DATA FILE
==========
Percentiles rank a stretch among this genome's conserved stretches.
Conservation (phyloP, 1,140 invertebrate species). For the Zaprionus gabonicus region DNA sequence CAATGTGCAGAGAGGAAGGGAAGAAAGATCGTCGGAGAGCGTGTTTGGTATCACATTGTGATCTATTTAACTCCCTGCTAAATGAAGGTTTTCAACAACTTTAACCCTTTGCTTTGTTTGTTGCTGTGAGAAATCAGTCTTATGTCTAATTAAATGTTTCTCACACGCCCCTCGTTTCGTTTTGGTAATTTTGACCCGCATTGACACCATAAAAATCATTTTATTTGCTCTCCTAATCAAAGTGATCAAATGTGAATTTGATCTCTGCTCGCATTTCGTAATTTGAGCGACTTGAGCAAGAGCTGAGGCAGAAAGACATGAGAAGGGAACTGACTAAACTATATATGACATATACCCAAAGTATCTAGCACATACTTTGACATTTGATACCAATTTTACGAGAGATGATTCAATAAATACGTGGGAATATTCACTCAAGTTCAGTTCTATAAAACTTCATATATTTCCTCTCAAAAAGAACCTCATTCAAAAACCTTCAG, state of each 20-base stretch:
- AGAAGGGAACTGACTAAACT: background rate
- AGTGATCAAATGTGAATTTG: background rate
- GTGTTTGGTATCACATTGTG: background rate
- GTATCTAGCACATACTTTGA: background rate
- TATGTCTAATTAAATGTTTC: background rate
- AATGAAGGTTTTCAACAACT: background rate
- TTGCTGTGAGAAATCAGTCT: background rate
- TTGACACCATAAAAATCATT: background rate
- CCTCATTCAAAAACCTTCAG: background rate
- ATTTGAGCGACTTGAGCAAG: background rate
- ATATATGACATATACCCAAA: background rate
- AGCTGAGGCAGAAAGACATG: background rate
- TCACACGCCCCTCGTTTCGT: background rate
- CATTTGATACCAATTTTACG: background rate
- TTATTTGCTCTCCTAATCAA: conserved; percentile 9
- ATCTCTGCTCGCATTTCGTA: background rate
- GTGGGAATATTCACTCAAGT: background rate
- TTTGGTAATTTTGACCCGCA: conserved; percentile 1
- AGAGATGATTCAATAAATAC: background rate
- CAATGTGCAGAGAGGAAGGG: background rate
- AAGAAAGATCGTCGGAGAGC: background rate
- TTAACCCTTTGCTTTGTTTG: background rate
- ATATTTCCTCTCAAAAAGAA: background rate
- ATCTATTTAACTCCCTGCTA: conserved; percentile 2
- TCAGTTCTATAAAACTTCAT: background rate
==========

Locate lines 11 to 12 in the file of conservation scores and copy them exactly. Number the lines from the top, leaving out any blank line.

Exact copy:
- CCTCATTCAAAAACCTTCAG: background rate
- ATTTGAGCGACTTGAGCAAG: background rate